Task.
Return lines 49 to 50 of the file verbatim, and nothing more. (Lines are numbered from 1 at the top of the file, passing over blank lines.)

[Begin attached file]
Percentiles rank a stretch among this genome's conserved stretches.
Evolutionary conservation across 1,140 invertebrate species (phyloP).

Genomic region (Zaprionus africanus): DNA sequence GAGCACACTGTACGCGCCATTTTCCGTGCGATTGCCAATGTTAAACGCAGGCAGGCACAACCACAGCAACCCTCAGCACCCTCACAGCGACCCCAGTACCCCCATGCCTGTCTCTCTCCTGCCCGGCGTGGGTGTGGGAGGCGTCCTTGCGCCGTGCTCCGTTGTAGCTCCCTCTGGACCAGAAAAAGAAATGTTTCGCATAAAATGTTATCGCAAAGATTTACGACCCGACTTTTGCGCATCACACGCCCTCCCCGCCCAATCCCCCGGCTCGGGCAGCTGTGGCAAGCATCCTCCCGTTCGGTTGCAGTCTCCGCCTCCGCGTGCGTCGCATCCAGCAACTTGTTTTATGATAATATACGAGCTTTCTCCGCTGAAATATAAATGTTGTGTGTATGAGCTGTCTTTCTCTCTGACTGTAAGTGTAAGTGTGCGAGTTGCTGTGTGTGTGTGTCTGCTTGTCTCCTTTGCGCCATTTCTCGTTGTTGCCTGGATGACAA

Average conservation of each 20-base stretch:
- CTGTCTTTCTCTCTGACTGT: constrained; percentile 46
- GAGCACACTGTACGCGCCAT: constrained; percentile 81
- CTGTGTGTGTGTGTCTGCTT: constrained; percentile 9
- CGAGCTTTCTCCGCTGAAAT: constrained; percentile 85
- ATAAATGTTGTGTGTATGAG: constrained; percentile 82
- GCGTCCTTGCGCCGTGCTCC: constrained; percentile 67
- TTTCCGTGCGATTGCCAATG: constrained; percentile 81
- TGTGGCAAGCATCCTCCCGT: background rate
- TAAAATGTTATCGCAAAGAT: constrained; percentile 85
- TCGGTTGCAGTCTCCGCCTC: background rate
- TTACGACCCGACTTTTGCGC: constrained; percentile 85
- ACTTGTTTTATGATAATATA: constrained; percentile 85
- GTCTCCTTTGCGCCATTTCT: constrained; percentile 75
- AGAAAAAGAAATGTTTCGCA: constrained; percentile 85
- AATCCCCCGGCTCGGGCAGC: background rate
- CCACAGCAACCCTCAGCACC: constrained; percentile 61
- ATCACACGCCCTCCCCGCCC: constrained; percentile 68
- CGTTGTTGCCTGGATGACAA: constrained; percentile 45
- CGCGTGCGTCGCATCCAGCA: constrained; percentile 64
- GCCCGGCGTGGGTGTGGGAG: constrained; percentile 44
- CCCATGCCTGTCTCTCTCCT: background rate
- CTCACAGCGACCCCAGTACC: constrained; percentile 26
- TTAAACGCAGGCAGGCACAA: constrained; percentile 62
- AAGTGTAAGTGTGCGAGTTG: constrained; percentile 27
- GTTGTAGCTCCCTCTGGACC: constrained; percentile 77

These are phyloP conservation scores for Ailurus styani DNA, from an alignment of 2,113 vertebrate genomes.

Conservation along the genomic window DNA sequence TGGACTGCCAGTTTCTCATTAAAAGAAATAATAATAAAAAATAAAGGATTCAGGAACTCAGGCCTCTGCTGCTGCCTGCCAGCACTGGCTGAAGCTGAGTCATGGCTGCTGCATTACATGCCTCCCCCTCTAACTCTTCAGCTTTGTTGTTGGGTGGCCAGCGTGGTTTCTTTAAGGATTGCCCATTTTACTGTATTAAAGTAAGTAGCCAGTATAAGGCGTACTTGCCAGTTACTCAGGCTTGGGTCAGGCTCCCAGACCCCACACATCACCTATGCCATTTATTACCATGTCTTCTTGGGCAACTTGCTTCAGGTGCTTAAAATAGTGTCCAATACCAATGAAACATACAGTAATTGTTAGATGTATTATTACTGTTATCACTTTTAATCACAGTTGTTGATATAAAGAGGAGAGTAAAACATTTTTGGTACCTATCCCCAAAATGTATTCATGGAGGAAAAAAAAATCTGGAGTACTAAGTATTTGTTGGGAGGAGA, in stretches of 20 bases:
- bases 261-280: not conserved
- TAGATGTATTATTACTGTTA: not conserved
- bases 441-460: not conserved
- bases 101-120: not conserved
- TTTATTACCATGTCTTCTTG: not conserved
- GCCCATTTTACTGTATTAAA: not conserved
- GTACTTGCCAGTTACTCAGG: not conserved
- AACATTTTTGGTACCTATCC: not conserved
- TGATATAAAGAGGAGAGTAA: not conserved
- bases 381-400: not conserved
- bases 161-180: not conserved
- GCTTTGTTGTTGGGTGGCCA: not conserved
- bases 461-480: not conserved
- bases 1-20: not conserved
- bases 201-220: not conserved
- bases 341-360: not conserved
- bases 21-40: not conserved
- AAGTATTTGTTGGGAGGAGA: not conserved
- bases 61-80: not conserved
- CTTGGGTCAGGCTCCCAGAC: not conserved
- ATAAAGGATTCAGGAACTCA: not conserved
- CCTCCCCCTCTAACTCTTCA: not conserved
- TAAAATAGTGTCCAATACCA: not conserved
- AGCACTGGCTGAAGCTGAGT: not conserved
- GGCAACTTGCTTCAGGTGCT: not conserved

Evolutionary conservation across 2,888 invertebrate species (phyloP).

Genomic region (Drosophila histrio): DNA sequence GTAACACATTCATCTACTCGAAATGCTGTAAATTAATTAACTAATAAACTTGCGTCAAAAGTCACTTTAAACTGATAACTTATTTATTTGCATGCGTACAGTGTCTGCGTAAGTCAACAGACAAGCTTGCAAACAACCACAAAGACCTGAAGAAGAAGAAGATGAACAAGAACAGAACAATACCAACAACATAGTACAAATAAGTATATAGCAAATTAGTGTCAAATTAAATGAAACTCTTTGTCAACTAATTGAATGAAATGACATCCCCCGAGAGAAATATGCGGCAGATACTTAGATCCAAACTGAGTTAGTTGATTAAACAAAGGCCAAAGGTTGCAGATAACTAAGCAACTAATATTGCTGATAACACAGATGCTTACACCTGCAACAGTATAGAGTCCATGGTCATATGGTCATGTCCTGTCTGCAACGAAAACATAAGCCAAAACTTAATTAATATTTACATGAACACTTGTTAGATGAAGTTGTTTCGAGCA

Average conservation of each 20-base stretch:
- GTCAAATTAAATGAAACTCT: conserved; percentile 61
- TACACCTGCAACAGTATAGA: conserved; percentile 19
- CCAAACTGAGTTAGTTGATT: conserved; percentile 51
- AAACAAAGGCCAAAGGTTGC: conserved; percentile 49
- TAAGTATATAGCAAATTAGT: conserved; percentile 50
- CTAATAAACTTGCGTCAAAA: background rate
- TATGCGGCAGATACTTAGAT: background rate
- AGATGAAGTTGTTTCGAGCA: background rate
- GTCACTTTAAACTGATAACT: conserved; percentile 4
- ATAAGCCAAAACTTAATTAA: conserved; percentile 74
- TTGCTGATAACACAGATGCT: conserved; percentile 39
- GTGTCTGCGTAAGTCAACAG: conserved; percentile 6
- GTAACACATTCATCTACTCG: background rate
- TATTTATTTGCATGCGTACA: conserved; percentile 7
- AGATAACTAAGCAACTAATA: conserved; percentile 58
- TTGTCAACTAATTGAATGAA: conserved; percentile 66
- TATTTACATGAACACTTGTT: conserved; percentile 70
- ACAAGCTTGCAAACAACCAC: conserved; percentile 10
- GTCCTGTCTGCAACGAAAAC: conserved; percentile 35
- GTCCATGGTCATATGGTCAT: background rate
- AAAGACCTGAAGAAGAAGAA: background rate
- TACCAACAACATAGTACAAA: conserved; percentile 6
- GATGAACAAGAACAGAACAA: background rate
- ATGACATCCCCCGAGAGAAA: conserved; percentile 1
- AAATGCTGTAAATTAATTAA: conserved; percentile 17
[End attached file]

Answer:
- AAGTATTTGTTGGGAGGAGA: not conserved
- bases 61-80: not conserved